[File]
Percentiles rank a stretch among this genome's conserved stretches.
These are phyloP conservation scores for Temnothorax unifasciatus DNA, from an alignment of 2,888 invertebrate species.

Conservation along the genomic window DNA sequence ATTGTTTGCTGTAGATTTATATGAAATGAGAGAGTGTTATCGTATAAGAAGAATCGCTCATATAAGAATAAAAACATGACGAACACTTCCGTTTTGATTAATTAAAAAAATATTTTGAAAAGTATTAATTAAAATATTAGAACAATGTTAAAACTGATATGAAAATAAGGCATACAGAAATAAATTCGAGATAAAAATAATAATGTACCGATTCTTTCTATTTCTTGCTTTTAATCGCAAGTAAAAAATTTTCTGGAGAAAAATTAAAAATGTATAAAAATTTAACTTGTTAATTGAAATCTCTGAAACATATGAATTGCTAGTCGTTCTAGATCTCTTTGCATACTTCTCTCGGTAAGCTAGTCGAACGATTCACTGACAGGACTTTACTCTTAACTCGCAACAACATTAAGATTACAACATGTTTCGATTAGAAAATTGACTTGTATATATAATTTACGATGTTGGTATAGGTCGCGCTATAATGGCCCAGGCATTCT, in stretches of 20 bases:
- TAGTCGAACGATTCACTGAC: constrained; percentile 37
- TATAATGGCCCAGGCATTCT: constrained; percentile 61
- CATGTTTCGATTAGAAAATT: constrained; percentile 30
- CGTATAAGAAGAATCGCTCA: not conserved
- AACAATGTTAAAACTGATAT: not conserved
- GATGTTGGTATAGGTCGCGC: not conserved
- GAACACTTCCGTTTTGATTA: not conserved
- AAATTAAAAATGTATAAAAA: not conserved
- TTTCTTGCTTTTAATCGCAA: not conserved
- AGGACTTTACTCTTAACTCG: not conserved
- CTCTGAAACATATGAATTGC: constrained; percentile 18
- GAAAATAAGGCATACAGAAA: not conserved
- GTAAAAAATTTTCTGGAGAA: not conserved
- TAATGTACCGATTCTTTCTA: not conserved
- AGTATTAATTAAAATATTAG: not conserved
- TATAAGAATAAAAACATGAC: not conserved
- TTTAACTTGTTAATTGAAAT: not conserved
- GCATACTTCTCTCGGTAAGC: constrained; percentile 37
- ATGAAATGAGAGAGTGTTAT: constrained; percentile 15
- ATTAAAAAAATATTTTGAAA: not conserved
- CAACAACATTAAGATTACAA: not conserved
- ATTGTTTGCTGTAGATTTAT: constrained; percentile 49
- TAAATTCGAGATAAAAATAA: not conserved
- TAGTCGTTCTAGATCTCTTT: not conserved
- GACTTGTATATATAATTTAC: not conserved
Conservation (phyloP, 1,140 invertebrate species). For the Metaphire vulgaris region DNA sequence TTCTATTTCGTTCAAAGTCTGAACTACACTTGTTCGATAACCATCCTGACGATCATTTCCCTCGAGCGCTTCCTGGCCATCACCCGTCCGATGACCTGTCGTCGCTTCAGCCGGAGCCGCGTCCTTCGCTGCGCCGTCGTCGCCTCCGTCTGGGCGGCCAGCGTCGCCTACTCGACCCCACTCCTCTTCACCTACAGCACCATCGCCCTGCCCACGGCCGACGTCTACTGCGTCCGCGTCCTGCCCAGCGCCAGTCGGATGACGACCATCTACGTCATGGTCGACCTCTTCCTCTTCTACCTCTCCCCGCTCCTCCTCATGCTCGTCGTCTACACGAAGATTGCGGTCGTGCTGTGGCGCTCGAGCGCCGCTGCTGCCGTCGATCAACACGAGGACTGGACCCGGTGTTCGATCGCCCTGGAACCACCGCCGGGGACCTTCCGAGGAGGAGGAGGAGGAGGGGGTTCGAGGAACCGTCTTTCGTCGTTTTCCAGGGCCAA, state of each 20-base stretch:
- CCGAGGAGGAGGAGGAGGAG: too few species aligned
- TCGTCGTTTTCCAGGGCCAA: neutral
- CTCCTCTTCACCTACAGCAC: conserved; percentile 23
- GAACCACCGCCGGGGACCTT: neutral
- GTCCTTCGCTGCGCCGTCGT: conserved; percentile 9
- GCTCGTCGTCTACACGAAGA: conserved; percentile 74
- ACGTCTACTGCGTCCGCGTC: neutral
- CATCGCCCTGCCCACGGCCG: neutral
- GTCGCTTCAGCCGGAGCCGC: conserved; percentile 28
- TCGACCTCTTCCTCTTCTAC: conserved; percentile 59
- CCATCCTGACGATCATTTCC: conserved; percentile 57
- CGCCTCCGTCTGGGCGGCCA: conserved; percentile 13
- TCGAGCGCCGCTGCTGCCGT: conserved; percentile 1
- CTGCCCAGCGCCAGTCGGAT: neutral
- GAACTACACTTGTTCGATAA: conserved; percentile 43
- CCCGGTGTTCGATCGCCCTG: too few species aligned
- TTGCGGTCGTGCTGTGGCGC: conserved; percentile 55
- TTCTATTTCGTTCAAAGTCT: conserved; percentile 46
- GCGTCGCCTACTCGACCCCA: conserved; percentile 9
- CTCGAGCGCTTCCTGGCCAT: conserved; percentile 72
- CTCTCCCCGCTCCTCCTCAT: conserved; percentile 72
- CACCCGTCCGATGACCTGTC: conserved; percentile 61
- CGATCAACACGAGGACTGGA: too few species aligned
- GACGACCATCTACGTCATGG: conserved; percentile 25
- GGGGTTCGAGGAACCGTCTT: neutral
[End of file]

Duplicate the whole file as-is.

Percentiles rank a stretch among this genome's conserved stretches.
These are phyloP conservation scores for Temnothorax unifasciatus DNA, from an alignment of 2,888 invertebrate species.

Conservation along the genomic window DNA sequence ATTGTTTGCTGTAGATTTATATGAAATGAGAGAGTGTTATCGTATAAGAAGAATCGCTCATATAAGAATAAAAACATGACGAACACTTCCGTTTTGATTAATTAAAAAAATATTTTGAAAAGTATTAATTAAAATATTAGAACAATGTTAAAACTGATATGAAAATAAGGCATACAGAAATAAATTCGAGATAAAAATAATAATGTACCGATTCTTTCTATTTCTTGCTTTTAATCGCAAGTAAAAAATTTTCTGGAGAAAAATTAAAAATGTATAAAAATTTAACTTGTTAATTGAAATCTCTGAAACATATGAATTGCTAGTCGTTCTAGATCTCTTTGCATACTTCTCTCGGTAAGCTAGTCGAACGATTCACTGACAGGACTTTACTCTTAACTCGCAACAACATTAAGATTACAACATGTTTCGATTAGAAAATTGACTTGTATATATAATTTACGATGTTGGTATAGGTCGCGCTATAATGGCCCAGGCATTCT, in stretches of 20 bases:
- TAGTCGAACGATTCACTGAC: constrained; percentile 37
- TATAATGGCCCAGGCATTCT: constrained; percentile 61
- CATGTTTCGATTAGAAAATT: constrained; percentile 30
- CGTATAAGAAGAATCGCTCA: not conserved
- AACAATGTTAAAACTGATAT: not conserved
- GATGTTGGTATAGGTCGCGC: not conserved
- GAACACTTCCGTTTTGATTA: not conserved
- AAATTAAAAATGTATAAAAA: not conserved
- TTTCTTGCTTTTAATCGCAA: not conserved
- AGGACTTTACTCTTAACTCG: not conserved
- CTCTGAAACATATGAATTGC: constrained; percentile 18
- GAAAATAAGGCATACAGAAA: not conserved
- GTAAAAAATTTTCTGGAGAA: not conserved
- TAATGTACCGATTCTTTCTA: not conserved
- AGTATTAATTAAAATATTAG: not conserved
- TATAAGAATAAAAACATGAC: not conserved
- TTTAACTTGTTAATTGAAAT: not conserved
- GCATACTTCTCTCGGTAAGC: constrained; percentile 37
- ATGAAATGAGAGAGTGTTAT: constrained; percentile 15
- ATTAAAAAAATATTTTGAAA: not conserved
- CAACAACATTAAGATTACAA: not conserved
- ATTGTTTGCTGTAGATTTAT: constrained; percentile 49
- TAAATTCGAGATAAAAATAA: not conserved
- TAGTCGTTCTAGATCTCTTT: not conserved
- GACTTGTATATATAATTTAC: not conserved
Conservation (phyloP, 1,140 invertebrate species). For the Metaphire vulgaris region DNA sequence TTCTATTTCGTTCAAAGTCTGAACTACACTTGTTCGATAACCATCCTGACGATCATTTCCCTCGAGCGCTTCCTGGCCATCACCCGTCCGATGACCTGTCGTCGCTTCAGCCGGAGCCGCGTCCTTCGCTGCGCCGTCGTCGCCTCCGTCTGGGCGGCCAGCGTCGCCTACTCGACCCCACTCCTCTTCACCTACAGCACCATCGCCCTGCCCACGGCCGACGTCTACTGCGTCCGCGTCCTGCCCAGCGCCAGTCGGATGACGACCATCTACGTCATGGTCGACCTCTTCCTCTTCTACCTCTCCCCGCTCCTCCTCATGCTCGTCGTCTACACGAAGATTGCGGTCGTGCTGTGGCGCTCGAGCGCCGCTGCTGCCGTCGATCAACACGAGGACTGGACCCGGTGTTCGATCGCCCTGGAACCACCGCCGGGGACCTTCCGAGGAGGAGGAGGAGGAGGGGGTTCGAGGAACCGTCTTTCGTCGTTTTCCAGGGCCAA, state of each 20-base stretch:
- CCGAGGAGGAGGAGGAGGAG: too few species aligned
- TCGTCGTTTTCCAGGGCCAA: neutral
- CTCCTCTTCACCTACAGCAC: conserved; percentile 23
- GAACCACCGCCGGGGACCTT: neutral
- GTCCTTCGCTGCGCCGTCGT: conserved; percentile 9
- GCTCGTCGTCTACACGAAGA: conserved; percentile 74
- ACGTCTACTGCGTCCGCGTC: neutral
- CATCGCCCTGCCCACGGCCG: neutral
- GTCGCTTCAGCCGGAGCCGC: conserved; percentile 28
- TCGACCTCTTCCTCTTCTAC: conserved; percentile 59
- CCATCCTGACGATCATTTCC: conserved; percentile 57
- CGCCTCCGTCTGGGCGGCCA: conserved; percentile 13
- TCGAGCGCCGCTGCTGCCGT: conserved; percentile 1
- CTGCCCAGCGCCAGTCGGAT: neutral
- GAACTACACTTGTTCGATAA: conserved; percentile 43
- CCCGGTGTTCGATCGCCCTG: too few species aligned
- TTGCGGTCGTGCTGTGGCGC: conserved; percentile 55
- TTCTATTTCGTTCAAAGTCT: conserved; percentile 46
- GCGTCGCCTACTCGACCCCA: conserved; percentile 9
- CTCGAGCGCTTCCTGGCCAT: conserved; percentile 72
- CTCTCCCCGCTCCTCCTCAT: conserved; percentile 72
- CACCCGTCCGATGACCTGTC: conserved; percentile 61
- CGATCAACACGAGGACTGGA: too few species aligned
- GACGACCATCTACGTCATGG: conserved; percentile 25
- GGGGTTCGAGGAACCGTCTT: neutral